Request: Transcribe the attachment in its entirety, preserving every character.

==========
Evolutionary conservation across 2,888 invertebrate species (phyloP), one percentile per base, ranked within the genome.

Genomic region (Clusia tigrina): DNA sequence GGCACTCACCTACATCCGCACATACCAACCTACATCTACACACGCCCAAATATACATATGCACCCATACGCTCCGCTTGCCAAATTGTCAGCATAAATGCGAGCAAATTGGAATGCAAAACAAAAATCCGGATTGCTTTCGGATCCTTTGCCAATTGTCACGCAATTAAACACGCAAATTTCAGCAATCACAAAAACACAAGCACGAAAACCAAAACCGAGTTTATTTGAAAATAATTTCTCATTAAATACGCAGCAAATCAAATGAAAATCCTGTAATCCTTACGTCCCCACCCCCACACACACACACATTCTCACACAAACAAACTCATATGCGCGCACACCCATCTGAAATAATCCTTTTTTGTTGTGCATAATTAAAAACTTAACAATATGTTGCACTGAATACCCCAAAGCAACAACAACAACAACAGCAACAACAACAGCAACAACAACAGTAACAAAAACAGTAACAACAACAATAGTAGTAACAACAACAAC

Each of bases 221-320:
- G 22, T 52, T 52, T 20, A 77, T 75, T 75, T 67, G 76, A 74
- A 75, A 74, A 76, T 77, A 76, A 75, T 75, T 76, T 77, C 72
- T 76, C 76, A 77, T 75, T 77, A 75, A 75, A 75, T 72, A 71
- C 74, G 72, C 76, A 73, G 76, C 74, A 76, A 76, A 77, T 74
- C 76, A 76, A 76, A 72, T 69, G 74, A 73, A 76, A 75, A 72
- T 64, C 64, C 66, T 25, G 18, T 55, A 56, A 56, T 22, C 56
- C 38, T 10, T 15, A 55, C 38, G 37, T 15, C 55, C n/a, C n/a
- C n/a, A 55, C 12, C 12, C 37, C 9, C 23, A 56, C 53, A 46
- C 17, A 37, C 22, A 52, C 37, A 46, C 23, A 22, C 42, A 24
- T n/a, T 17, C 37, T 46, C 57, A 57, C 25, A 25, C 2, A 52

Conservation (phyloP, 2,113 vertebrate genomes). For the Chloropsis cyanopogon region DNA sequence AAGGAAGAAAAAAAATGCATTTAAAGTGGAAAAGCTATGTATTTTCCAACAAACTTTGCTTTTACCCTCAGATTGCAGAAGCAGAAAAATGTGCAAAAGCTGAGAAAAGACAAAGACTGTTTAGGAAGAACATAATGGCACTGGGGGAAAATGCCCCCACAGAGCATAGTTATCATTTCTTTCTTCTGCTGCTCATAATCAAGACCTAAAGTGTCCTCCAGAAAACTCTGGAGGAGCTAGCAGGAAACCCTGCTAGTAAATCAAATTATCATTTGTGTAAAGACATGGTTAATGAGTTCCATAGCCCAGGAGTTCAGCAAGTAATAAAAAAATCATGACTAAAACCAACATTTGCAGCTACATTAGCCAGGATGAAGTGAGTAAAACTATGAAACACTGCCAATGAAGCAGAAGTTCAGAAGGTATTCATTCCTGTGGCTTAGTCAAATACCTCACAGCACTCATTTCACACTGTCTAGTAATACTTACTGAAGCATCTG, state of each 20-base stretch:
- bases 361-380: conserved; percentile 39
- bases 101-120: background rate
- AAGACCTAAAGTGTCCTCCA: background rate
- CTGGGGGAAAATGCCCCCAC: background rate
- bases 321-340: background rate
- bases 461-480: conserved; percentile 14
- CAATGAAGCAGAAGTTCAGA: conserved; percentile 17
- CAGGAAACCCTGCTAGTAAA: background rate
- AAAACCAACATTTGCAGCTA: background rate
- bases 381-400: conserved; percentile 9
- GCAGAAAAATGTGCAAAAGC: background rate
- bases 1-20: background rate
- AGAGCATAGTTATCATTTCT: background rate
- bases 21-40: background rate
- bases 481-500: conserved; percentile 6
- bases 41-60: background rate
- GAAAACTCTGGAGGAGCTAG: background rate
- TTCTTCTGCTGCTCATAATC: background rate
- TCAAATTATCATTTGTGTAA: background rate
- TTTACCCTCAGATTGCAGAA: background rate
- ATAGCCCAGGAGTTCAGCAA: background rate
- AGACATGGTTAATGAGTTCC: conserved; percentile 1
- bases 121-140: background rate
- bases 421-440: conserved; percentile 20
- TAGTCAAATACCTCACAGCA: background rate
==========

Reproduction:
Evolutionary conservation across 2,888 invertebrate species (phyloP), one percentile per base, ranked within the genome.

Genomic region (Clusia tigrina): DNA sequence GGCACTCACCTACATCCGCACATACCAACCTACATCTACACACGCCCAAATATACATATGCACCCATACGCTCCGCTTGCCAAATTGTCAGCATAAATGCGAGCAAATTGGAATGCAAAACAAAAATCCGGATTGCTTTCGGATCCTTTGCCAATTGTCACGCAATTAAACACGCAAATTTCAGCAATCACAAAAACACAAGCACGAAAACCAAAACCGAGTTTATTTGAAAATAATTTCTCATTAAATACGCAGCAAATCAAATGAAAATCCTGTAATCCTTACGTCCCCACCCCCACACACACACACATTCTCACACAAACAAACTCATATGCGCGCACACCCATCTGAAATAATCCTTTTTTGTTGTGCATAATTAAAAACTTAACAATATGTTGCACTGAATACCCCAAAGCAACAACAACAACAACAGCAACAACAACAGCAACAACAACAGTAACAAAAACAGTAACAACAACAATAGTAGTAACAACAACAAC

Each of bases 221-320:
- G 22, T 52, T 52, T 20, A 77, T 75, T 75, T 67, G 76, A 74
- A 75, A 74, A 76, T 77, A 76, A 75, T 75, T 76, T 77, C 72
- T 76, C 76, A 77, T 75, T 77, A 75, A 75, A 75, T 72, A 71
- C 74, G 72, C 76, A 73, G 76, C 74, A 76, A 76, A 77, T 74
- C 76, A 76, A 76, A 72, T 69, G 74, A 73, A 76, A 75, A 72
- T 64, C 64, C 66, T 25, G 18, T 55, A 56, A 56, T 22, C 56
- C 38, T 10, T 15, A 55, C 38, G 37, T 15, C 55, C n/a, C n/a
- C n/a, A 55, C 12, C 12, C 37, C 9, C 23, A 56, C 53, A 46
- C 17, A 37, C 22, A 52, C 37, A 46, C 23, A 22, C 42, A 24
- T n/a, T 17, C 37, T 46, C 57, A 57, C 25, A 25, C 2, A 52

Conservation (phyloP, 2,113 vertebrate genomes). For the Chloropsis cyanopogon region DNA sequence AAGGAAGAAAAAAAATGCATTTAAAGTGGAAAAGCTATGTATTTTCCAACAAACTTTGCTTTTACCCTCAGATTGCAGAAGCAGAAAAATGTGCAAAAGCTGAGAAAAGACAAAGACTGTTTAGGAAGAACATAATGGCACTGGGGGAAAATGCCCCCACAGAGCATAGTTATCATTTCTTTCTTCTGCTGCTCATAATCAAGACCTAAAGTGTCCTCCAGAAAACTCTGGAGGAGCTAGCAGGAAACCCTGCTAGTAAATCAAATTATCATTTGTGTAAAGACATGGTTAATGAGTTCCATAGCCCAGGAGTTCAGCAAGTAATAAAAAAATCATGACTAAAACCAACATTTGCAGCTACATTAGCCAGGATGAAGTGAGTAAAACTATGAAACACTGCCAATGAAGCAGAAGTTCAGAAGGTATTCATTCCTGTGGCTTAGTCAAATACCTCACAGCACTCATTTCACACTGTCTAGTAATACTTACTGAAGCATCTG, state of each 20-base stretch:
- bases 361-380: conserved; percentile 39
- bases 101-120: background rate
- AAGACCTAAAGTGTCCTCCA: background rate
- CTGGGGGAAAATGCCCCCAC: background rate
- bases 321-340: background rate
- bases 461-480: conserved; percentile 14
- CAATGAAGCAGAAGTTCAGA: conserved; percentile 17
- CAGGAAACCCTGCTAGTAAA: background rate
- AAAACCAACATTTGCAGCTA: background rate
- bases 381-400: conserved; percentile 9
- GCAGAAAAATGTGCAAAAGC: background rate
- bases 1-20: background rate
- AGAGCATAGTTATCATTTCT: background rate
- bases 21-40: background rate
- bases 481-500: conserved; percentile 6
- bases 41-60: background rate
- GAAAACTCTGGAGGAGCTAG: background rate
- TTCTTCTGCTGCTCATAATC: background rate
- TCAAATTATCATTTGTGTAA: background rate
- TTTACCCTCAGATTGCAGAA: background rate
- ATAGCCCAGGAGTTCAGCAA: background rate
- AGACATGGTTAATGAGTTCC: conserved; percentile 1
- bases 121-140: background rate
- bases 421-440: conserved; percentile 20
- TAGTCAAATACCTCACAGCA: background rate